The ZOA asks, we answer (UPDATED)


The Zionist Organization of America, in full "inquiring minds" mode, wants to know: Why is Barack Obama turning away Israeli briefings during the Gaza war?

Well, we asked the Israeli briefers. But first, we should point out the question kind of answers itself in the ZOA release: The Wall Street Journal article cited by ZOA notes that the president-elect’s transition team is turning away all representations from abroad, observing his "one president at a time" convention.

But anyway, back to the Israeli briefers: The answer is, they haven’t been turned away — and that’s because they haven’t asked to brief. In part, this is because they are aware of Obama’s policy, whatever the foreign crisis (and let’s not get monomaniacal about it, there are plenty going on).

The Israelis have their own reasons, they tell us: Obama has been unusually successful in keeping his staff picks out of the public eye until the announcements are made; the Israelis believe it would be counterproductive to cultivate transition officials who are not going to get hired. I’ll add this: It might even alienate those officials who do get hired.

Next ZOA question: Why has Obama been shtum about Gaza?

Well he hasn’t, exactly. And neither has David Axelrod, one of his closest advisers. But it’s true that he has not been as expansive as he was on the November attacks in Mumbai. (The ZOA also cites Obama’s clearly stated positions on domestic policies, but Obama said this week that he sees a difference between pronouncing on domestic and foreign issues while President Bush remains in office — so his pronouncements on the economy, say, are not evidence of inconsistency.)

This time we turned to the Obama folks, and here’s what someone close to the team said — Mumbai was a completed action: Nothing Obama or anyone else said would have influenced the outcome. The same is not true of Gaza: Were Obama to announce a policy, it could conceivably delay resolution of the war.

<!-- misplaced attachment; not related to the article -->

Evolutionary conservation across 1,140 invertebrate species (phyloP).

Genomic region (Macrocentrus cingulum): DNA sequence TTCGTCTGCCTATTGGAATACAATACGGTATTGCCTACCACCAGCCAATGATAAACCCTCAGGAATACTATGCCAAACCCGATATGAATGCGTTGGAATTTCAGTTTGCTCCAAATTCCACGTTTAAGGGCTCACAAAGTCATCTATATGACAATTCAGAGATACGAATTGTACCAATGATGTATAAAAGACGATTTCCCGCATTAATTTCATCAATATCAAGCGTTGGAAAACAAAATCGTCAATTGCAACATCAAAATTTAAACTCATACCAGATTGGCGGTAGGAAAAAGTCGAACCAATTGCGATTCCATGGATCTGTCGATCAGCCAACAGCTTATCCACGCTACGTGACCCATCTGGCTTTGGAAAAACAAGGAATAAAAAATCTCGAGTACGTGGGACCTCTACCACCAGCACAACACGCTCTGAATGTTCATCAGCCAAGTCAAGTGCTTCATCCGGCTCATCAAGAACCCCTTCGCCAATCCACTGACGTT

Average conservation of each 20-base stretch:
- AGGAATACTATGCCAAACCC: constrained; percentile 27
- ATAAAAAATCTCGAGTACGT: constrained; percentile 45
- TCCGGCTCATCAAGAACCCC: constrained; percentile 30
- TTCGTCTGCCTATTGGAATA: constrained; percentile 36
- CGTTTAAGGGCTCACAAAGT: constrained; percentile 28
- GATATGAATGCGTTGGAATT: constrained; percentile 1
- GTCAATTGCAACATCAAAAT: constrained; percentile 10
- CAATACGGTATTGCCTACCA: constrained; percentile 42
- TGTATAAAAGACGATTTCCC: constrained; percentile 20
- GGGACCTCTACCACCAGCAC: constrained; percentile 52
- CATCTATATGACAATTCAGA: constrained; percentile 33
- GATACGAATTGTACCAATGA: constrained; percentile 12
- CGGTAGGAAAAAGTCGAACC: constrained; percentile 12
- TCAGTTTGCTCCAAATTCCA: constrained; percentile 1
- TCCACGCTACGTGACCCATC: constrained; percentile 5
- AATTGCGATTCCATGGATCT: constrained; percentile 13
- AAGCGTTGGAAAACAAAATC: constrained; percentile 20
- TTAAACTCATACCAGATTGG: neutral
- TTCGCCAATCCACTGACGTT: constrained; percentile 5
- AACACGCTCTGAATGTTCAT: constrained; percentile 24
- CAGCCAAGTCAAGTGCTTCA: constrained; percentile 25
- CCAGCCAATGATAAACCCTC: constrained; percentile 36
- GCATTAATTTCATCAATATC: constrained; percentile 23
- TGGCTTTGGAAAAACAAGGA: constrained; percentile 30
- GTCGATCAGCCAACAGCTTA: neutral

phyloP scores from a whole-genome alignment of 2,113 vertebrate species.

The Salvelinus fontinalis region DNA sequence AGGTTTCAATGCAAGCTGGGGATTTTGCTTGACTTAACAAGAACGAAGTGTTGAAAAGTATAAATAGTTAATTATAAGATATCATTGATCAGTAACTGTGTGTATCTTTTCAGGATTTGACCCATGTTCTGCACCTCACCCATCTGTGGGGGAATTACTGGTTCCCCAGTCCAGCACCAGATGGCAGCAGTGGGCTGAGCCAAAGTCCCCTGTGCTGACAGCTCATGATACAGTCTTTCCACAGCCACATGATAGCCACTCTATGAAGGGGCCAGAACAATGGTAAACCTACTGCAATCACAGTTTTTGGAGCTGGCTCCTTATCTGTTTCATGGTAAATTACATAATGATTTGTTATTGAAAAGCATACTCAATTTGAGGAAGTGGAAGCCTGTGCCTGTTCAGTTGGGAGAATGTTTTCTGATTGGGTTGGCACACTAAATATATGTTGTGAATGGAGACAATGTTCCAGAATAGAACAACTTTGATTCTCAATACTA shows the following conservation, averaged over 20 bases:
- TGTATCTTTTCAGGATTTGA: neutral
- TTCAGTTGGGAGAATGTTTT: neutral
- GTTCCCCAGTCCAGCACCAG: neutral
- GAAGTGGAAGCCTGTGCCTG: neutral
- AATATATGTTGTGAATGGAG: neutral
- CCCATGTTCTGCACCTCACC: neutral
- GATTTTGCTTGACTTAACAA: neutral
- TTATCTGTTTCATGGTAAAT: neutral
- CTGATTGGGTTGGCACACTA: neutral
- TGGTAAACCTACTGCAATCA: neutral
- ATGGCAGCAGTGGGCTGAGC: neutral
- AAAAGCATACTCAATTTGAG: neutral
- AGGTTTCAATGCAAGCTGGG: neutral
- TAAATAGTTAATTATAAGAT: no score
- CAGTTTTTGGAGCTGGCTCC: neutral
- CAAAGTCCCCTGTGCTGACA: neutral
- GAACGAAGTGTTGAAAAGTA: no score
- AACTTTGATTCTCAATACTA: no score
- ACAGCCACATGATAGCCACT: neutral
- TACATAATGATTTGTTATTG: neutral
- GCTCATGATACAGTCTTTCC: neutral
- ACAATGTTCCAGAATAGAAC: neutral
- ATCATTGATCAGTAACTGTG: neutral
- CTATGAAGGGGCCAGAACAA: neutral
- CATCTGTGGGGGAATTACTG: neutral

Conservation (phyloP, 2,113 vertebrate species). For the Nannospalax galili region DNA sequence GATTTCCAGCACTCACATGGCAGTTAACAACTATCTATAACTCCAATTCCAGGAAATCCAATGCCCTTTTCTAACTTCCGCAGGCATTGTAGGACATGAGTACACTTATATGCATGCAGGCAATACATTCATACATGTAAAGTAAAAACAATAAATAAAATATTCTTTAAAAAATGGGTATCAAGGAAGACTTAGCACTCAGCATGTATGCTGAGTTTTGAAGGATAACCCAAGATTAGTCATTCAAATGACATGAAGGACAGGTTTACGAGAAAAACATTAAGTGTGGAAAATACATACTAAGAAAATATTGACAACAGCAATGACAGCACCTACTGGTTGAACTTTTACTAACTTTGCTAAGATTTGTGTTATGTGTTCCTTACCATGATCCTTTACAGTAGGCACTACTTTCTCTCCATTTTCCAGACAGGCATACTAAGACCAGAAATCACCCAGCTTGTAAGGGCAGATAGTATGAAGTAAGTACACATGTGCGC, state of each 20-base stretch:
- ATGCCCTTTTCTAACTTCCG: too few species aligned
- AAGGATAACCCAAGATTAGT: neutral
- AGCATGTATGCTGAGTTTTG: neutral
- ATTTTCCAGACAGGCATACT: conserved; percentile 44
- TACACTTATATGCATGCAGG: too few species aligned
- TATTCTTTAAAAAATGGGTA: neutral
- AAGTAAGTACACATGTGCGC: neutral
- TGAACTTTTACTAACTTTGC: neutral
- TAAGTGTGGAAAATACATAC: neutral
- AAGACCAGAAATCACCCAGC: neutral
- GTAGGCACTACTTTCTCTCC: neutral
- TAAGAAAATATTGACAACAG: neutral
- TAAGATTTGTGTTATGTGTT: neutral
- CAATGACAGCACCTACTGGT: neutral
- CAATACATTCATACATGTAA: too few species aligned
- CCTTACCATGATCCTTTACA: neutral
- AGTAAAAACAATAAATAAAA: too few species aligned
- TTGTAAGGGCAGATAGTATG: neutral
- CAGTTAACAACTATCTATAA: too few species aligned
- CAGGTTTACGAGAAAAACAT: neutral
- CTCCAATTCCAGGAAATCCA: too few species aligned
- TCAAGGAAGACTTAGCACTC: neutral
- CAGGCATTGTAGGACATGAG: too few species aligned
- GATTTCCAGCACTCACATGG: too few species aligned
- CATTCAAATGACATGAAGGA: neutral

And I can’t recall Obama pronouncing on another foreign policy crisis during the transition.

The ZOA has not been reticent about its Obama anxieties. That’s fine. I have yet to see a congratulatory note, though. That’s also fine, although such a statement would help the ZOA maintain an ideological rather than a partisan consistency.

So here’s a — not so much a challenge, but an "I wonder." Dan Shapiro, as a staffer for Florida Sen. Bill Nelson, probably did more in the Senate than anyone else to shape the Syria Accountability Act. The ZOA strongly backed the Syria Accountability Act. Shapiro may soon be named to a senior national security council post, running Middle East policy.

So ZOA + Shapiro + Syria Accountability Act = subject line: ZOA welcomes President-elect Barack Obama’s appointment of….?

I wonder.

UPDATE: Mort Klein, the ZOA president, fairly points out that I should note that in the broader context, the ZOA is scrupulously non-partisan; it’s true, he has over the years blasted George W. Bush and Bill Clinton equally. I’m referring specifically to this transitional period.

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